The ground can be rough and uneven
When you camp in a normal tent, you need to find somewhere that is level and relatively smooth. This rules out camping on rocky or muddy terrains, and limits your camping options considerably. With a roof top tent, providing you can get the vehicle level, you can camp on a rocky creek crossing, or over the top of a puddle if you really need; there’s no ground tent issues to concern you!
You can camp with a smaller footprint
For the camping that most 4WD owners do, you are always with your vehicle. When you camp in a roof top tent though, you only need enough space for your vehicle, and that’s it. There’s no need to find another suitable place to set a tent or swag up on the floor, as you already have one on your vehicle!
What’s not so great about roof top tents?
Fuel economy losses
There’s no denying that making the aerodynamics worse on your 4WD is going to cost you in fuel. Even roof racks will make your car use more fuel, and roof top tents aren’t exactly the smallest things.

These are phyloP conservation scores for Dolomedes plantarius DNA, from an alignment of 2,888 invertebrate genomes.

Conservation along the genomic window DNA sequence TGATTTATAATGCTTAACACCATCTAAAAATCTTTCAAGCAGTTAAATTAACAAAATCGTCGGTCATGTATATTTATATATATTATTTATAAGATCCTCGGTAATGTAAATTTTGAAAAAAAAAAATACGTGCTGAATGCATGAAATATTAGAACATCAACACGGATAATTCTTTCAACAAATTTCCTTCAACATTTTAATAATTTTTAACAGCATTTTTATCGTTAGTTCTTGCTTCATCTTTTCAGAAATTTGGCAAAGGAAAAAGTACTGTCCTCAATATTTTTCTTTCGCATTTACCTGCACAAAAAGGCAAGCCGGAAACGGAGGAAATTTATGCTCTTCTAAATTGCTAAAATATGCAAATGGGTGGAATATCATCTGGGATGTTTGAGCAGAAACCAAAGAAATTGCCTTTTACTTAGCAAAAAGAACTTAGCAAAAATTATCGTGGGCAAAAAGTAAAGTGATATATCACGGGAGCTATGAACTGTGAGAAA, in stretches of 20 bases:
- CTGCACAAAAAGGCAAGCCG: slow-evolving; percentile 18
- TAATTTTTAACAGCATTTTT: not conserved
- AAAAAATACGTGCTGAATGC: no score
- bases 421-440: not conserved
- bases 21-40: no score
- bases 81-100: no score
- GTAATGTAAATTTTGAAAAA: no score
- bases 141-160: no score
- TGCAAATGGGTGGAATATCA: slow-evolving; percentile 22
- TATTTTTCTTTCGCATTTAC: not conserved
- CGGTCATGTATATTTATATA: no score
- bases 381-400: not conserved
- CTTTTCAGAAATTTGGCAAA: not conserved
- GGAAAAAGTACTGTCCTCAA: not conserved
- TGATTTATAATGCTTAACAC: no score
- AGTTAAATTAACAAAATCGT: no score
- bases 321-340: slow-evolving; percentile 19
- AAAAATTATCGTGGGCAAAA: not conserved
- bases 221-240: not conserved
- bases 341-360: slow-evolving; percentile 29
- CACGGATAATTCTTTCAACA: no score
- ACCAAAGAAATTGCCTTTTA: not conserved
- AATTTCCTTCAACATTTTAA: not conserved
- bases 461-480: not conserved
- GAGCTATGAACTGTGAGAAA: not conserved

You can get some pretty slim line ones, but the majority of the taller (around 30 – 40cm) units are going to cost you a lot of money in fuel. Consider 2L/100km to be pretty normal, with big variances depending on your motor and vehicle.
You’ve got to pack it up to move
You can’t drive around with your roof top tent up. This means every time you want to move your vehicle more than a couple of metres, you have to put the tent down and pack it away.
Now, for some tents, that’s a 2 minute job and you just latch it down, but for others it might take you 5 or 10 minutes, and the removal of bedding if its required.
Think about how often you jump in your car to get some firewood, head to the beach for a fish, go out for the day or what ever it might be. Every time you do this, you have to fold your tent up.
Increased centre of gravity
Roof top tents aren’t light. Putting 45 – 100kg on your roof (roof racks excluded) is going to alter the way your vehicle handles dramatically. Not just for slow, low range driving when you hit some nasty side angles, but for fast corners too. The more weight up high, the more chance your 4WD is going to end up on its side, or lid at some point in time.